The Post always had lots of cool illustrations by famous artists. When my parents asked me what I wanted for Christmas last year, I told them a subscription to The Saturday Evening Post. Their eyebrows went up and their mouths dropped open. Just like in a Three Stooges skit. I never knew people really did that. They looked at me, and then at each other, then back at me. You’d think I just told them President Eisenhower was coming over for lunch. But it wasn’t too expensive, so I got it.
After that, I sat on the front porch every Tuesday after school and waited for the mailman, hoping Norman Rockwell had a cover illustration. It always came on Tuesday. I wondered why it wasn’t called The Tuesday Evening Post. I finally read the postmark and saw it was coming all the way from Indiana—the mail was probably just slow.
But Robert Fawcett was pretty good, too, and the book became my bible. I decided to start with lesson one and work straight through to the back. I took it with me everywhere, even to school. If I worked real fast I could get my assignment done and have ten or fifteen minutes left in each class to draw. Most of the teachers liked me okay because I was a good student and didn’t give them any trouble. And because they knew I was a serious artist, they pretty much let me alone. Except for Wighead. And, naturally, it happened in her class.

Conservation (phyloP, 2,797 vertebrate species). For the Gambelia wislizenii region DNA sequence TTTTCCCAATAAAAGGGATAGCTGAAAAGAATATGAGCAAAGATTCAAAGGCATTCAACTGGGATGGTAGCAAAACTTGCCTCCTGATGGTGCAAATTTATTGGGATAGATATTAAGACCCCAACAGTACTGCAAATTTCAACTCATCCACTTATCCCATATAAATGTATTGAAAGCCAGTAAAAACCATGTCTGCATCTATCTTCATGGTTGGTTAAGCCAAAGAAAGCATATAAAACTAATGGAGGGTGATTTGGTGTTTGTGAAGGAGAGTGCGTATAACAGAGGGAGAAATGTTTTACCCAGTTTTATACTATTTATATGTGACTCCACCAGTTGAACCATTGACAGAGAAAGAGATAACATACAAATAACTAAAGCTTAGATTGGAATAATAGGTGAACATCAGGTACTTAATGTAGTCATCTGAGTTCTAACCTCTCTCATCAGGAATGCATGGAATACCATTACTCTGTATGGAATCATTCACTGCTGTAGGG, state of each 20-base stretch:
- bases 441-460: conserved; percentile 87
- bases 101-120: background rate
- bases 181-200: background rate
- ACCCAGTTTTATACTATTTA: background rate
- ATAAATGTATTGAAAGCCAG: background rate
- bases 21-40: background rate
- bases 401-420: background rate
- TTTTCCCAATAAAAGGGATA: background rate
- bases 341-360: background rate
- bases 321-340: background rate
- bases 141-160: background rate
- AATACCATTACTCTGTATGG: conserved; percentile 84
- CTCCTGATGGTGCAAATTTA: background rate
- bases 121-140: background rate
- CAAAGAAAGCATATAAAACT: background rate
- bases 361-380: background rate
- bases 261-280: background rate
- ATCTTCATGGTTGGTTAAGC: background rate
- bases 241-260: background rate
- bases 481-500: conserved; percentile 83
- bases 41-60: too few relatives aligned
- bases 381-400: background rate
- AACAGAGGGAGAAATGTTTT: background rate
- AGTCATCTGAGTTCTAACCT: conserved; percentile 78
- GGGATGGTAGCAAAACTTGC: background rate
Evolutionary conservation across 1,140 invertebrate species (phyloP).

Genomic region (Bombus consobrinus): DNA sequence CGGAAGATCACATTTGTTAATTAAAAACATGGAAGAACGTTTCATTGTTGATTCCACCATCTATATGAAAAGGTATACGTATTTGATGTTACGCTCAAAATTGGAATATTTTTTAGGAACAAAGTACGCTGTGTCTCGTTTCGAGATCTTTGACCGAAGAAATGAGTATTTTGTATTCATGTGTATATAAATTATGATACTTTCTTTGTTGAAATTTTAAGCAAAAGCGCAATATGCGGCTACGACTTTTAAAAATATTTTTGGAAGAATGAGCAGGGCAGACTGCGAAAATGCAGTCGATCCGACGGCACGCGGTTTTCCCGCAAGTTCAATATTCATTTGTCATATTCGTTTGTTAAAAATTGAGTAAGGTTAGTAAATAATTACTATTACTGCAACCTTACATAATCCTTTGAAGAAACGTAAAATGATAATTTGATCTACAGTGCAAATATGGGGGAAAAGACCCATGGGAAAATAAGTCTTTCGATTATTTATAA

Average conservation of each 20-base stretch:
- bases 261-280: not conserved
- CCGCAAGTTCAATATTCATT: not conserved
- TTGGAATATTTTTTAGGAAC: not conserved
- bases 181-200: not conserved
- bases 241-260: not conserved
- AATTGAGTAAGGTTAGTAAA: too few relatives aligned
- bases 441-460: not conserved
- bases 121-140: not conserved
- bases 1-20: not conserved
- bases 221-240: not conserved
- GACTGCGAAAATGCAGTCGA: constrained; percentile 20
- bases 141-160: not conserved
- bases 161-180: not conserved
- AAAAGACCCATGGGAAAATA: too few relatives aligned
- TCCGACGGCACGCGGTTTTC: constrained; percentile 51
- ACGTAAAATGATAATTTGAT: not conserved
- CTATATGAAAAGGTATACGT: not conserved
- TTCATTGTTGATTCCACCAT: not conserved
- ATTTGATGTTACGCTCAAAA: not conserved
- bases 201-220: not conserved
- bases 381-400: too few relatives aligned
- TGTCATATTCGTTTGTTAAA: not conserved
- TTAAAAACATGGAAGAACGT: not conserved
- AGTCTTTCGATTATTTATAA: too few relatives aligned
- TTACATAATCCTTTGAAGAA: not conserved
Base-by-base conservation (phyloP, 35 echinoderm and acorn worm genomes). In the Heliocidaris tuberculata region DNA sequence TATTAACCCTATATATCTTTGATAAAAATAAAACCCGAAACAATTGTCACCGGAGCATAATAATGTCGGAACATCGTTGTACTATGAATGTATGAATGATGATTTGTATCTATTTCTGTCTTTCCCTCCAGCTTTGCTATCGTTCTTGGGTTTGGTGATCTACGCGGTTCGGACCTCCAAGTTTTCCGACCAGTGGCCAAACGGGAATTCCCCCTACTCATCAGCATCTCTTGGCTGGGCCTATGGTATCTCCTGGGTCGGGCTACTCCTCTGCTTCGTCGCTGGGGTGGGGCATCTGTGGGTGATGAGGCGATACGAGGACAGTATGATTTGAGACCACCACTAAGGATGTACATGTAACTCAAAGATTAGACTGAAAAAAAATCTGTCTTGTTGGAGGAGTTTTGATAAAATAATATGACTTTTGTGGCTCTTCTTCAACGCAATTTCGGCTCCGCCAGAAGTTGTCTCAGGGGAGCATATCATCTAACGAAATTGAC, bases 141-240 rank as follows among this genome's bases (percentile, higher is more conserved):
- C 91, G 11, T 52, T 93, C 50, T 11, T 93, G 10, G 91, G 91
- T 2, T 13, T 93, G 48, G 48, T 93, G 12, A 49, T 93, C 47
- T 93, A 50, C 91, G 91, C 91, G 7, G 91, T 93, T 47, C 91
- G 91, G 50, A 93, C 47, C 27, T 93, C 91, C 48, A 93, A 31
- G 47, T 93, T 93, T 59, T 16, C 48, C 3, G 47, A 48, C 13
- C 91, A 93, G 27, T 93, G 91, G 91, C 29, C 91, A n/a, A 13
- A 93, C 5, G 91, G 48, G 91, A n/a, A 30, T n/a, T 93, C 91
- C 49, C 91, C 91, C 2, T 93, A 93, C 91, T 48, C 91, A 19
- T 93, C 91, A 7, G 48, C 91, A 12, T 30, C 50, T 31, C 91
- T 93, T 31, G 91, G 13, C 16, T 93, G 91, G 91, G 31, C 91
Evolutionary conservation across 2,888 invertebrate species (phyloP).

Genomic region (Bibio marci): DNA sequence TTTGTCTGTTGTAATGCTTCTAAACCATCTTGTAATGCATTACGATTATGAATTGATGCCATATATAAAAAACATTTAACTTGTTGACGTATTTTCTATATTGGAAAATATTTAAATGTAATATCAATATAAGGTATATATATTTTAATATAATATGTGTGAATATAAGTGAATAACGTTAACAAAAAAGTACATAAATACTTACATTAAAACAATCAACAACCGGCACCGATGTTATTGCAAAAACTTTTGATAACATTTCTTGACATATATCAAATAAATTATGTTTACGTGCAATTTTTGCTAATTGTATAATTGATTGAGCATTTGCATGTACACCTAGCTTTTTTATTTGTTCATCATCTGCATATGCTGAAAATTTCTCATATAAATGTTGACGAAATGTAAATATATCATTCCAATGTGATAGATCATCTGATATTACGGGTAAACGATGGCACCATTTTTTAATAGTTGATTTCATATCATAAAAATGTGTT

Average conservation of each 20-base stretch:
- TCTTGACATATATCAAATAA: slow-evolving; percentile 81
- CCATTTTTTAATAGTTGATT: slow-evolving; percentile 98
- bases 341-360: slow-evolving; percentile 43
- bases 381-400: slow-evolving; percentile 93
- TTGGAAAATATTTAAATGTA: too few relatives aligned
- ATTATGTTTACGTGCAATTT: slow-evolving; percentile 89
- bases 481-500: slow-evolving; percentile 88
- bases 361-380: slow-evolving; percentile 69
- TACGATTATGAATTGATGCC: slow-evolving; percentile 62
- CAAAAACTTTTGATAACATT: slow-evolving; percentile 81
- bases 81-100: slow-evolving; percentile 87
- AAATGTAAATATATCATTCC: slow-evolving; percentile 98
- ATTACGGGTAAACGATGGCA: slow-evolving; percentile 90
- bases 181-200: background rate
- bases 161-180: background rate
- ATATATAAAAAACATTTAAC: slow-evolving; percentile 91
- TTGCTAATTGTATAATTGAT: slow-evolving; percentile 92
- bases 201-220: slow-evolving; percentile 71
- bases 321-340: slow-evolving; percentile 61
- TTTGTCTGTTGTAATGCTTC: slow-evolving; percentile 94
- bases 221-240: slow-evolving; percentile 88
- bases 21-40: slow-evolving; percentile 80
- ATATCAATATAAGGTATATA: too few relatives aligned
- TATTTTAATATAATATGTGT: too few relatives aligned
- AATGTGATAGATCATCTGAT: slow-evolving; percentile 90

* * *
Wighead was Old Lady Ledbetter, the math teacher. She didn’t like anybody finishing her assignments early. It was like a personal insult or something, like she wasn’t smart enough to keep a kid busy for a whole hour. I guess she thought we were on her time, and nobody was going to do anything she didn’t tell him to do. Especially not art. My mom said Old Lady Ledbetter had a “Victorian attitude.” I said she had a “hair up her ass.”
Wighead was tiny and thin and wrinkled like she’d been in the shower for about a month. She got her name because she had a little white wig that was all powdered like a sugar doughnut. We all knew it was a wig because it was always slipping down about an inch on her forehead and sticking out in the back. Then she’d get up and go out in the hall and when she came back it would be straight again. Like just because we were kids we all didn’t know what was going on.
But cripes, she had eyes like a hawk! I swear she could look at you across the playground and tell what color underpants you were wearing. So that day I waited until she made a wig-straightening trip before I pulled out Lesson Nine: Figure Study and slipped it behind my math book.